Although they are somewhat common in many forms of litigation - including car accidents and other types of personal injury claims - confidential settlements can be controversial in the eyes of some. There are a number of reasons that a settlement may include a confidentiality clause, and ultimately the decision of whether to agree to confidentiality is up to the parties involved in the dispute.
How Does A Confidential Settlement Agreement Work?
With regards to personal injury claims, the most common type of a situation which may lead to a confidential settlement agreement is when one of the defendants in the case is a corporation. Lawsuits reflect poorly on companies' public image and can have a negative impact on the company's reputation among the public, particularly when a lawsuit relates to negative behavior or actions that resulted in serious injury or death.
One of the main motivations for including a confidentiality clause is to prevent evidence — such as witnesses or documents — from becoming accessible to the public or to potential future plaintiffs.
For example, if a truck driver causes a serious crash while under the influence of alcohol or drugs and was on the job at the time of the collision, the company which employed the driver will likely not want the public to be aware of the incident. If news about this hypothetical crash were to get out, it could influence other companies' interests in working with that business or have other ramifications that affect the company's bottom line.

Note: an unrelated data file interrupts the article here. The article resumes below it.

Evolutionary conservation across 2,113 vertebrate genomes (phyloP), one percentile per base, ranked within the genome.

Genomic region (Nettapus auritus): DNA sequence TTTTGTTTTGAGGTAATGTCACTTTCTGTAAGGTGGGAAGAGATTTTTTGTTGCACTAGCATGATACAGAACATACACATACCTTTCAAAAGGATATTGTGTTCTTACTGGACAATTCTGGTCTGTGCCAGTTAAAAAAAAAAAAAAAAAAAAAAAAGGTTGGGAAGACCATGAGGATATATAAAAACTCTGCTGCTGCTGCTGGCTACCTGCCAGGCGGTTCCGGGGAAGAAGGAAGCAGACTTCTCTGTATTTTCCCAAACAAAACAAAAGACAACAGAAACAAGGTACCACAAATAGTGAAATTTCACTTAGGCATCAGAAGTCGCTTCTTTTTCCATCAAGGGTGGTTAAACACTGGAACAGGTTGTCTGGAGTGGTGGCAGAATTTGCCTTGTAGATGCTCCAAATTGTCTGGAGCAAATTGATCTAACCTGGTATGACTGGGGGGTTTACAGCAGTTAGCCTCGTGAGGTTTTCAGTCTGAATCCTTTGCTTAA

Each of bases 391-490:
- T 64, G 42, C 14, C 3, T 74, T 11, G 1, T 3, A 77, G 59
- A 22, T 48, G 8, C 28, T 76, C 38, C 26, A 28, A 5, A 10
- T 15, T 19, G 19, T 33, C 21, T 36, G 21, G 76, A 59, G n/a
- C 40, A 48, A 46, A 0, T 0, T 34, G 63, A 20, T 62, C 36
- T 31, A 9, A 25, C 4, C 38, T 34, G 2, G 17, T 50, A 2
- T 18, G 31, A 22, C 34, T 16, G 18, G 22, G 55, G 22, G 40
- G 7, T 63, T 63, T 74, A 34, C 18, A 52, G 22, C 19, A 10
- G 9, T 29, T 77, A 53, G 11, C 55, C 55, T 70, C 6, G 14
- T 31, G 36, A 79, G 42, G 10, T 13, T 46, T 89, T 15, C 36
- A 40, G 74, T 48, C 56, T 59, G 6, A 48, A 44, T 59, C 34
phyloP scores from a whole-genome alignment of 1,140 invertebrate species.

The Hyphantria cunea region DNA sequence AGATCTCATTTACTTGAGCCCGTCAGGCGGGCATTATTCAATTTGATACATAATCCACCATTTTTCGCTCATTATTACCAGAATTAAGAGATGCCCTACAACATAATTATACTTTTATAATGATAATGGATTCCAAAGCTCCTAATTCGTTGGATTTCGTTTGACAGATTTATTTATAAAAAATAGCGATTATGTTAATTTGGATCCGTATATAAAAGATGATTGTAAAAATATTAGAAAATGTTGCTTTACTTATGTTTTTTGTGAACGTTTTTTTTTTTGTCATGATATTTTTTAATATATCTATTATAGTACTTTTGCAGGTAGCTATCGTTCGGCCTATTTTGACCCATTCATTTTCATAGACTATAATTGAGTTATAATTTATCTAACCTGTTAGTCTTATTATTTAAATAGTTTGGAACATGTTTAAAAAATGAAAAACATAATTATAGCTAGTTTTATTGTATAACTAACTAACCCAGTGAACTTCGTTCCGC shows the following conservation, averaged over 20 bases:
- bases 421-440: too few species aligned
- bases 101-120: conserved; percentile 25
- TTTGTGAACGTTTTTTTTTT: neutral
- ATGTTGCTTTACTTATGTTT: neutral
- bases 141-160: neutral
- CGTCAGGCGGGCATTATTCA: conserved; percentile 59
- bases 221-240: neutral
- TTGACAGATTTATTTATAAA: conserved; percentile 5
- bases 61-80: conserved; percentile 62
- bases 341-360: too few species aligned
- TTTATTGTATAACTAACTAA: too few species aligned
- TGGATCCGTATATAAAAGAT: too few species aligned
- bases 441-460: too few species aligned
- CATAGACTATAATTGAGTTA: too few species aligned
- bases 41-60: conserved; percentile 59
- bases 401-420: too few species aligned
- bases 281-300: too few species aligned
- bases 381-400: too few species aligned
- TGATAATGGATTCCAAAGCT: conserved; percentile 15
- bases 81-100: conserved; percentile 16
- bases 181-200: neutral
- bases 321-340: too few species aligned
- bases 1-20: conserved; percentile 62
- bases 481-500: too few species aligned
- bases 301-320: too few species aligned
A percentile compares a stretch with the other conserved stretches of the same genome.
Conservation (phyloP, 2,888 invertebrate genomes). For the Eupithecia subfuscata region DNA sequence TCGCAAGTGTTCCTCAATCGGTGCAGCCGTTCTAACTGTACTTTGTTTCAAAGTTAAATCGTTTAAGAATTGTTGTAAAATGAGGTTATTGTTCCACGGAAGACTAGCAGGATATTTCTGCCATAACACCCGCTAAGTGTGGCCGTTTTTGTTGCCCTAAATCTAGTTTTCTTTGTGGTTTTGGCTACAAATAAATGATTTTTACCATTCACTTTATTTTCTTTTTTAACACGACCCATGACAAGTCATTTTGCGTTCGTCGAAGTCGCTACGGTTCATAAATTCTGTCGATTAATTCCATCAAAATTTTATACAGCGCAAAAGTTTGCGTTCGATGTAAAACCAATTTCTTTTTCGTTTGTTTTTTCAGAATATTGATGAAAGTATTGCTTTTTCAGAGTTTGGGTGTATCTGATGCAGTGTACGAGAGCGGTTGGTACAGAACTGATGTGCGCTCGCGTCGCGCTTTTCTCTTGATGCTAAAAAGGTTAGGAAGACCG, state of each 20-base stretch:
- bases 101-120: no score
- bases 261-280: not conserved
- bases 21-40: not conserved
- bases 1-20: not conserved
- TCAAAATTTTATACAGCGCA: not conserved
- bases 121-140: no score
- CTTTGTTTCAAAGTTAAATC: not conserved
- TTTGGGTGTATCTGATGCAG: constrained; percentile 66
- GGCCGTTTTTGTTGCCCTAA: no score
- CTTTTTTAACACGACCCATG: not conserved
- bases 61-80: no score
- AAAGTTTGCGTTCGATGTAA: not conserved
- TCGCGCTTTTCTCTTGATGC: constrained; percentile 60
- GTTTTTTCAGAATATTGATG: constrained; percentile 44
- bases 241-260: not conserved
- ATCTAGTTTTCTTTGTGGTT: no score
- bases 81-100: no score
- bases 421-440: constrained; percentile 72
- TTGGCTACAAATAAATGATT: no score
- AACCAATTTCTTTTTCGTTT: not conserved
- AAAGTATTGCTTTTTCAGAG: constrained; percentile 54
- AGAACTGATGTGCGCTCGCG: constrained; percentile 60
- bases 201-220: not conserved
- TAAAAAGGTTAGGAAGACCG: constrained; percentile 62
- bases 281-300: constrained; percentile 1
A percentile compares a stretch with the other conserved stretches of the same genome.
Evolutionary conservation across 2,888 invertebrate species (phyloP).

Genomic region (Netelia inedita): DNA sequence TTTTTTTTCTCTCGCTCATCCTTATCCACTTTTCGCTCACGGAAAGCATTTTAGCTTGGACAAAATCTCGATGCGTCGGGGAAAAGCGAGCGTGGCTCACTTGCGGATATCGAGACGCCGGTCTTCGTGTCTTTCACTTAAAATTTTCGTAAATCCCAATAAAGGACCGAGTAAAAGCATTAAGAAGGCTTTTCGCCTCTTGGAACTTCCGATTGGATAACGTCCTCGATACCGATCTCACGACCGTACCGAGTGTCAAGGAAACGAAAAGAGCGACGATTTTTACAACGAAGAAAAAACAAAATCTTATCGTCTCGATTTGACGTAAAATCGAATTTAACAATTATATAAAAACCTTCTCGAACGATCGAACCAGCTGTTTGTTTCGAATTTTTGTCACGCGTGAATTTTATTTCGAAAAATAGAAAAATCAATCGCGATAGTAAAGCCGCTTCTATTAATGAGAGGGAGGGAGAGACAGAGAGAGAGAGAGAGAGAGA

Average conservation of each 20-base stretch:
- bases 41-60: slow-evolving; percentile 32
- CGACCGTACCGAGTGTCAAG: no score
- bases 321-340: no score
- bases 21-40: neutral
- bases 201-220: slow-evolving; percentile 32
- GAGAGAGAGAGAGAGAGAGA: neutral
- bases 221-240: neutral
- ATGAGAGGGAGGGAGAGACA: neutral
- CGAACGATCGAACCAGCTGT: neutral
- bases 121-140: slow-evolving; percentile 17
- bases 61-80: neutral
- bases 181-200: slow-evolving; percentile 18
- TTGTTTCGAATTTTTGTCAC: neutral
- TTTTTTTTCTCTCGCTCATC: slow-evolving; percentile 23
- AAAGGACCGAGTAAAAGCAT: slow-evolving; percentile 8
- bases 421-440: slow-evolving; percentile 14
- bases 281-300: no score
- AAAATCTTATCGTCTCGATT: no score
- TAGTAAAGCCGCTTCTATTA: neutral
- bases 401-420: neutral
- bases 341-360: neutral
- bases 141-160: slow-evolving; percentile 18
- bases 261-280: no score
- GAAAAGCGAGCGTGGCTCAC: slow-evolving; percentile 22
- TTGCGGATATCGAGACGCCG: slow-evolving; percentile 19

To this end, the company may offer to pay a fair settlement to compensate the injured victim for their injuries and other damages if the victim agrees to a confidentiality clause which bars the plaintiff and their attorneys from publicly discussing the facts of the case or the resolution terms.
How Our Injury Attorneys Negotiate Confidentiality Clauses
At Davis Law Group, we understand that in some cases, it may make sense for a client to agree to a confidentiality clause as part of the settlement terms. The most important thing to understand is that these decisions are always made at the direction of the client, and our attorneys ultimately can only make recommendations to clients about what we feel is fair or in the client's best interests.
Sometimes, a client may simply wish for the matter to be put entirely behind them and have no interest in discussing the matter further, so a confidentiality clause is essentially a moot point anyway. Other situations involve clients who want to see their tragedy lead to real change, in which case it's less likely that the client would be interested in agreeing to a confidentiality clause.
Either way, we often use a confidentiality clause as a bargaining chip to achieve an even greater outcome for our clients. If an insurance company or corporation requests that our client agree to a confidentiality clause, we demand that they increase their settlement offer. Otherwise, we will not agree to confidentiality.
Contact A Personal Injury Attorney To Learn More About Your Rights
Most high-level car accident attorneys consider confidentiality clauses in resolution agreements to be a bad idea. However, when these clauses become necessary, it's important that the plaintiff's attorney have them written as carefully as possible to minimize any future risks.
If you are pursuing an insurance claim and the insurance company is requesting that you sign a confidentiality agreement as part of your settlement terms, it may be a good idea to consult with the personal injury lawyers at Davis Law Group in Seattle. Our legal team can help you better understand your legal rights and options, as well as whether it may be worth hiring an attorney for your case.
Call (206) 727-4000 or use the confidential contact form on this page to request a free legal consultation with our staff today.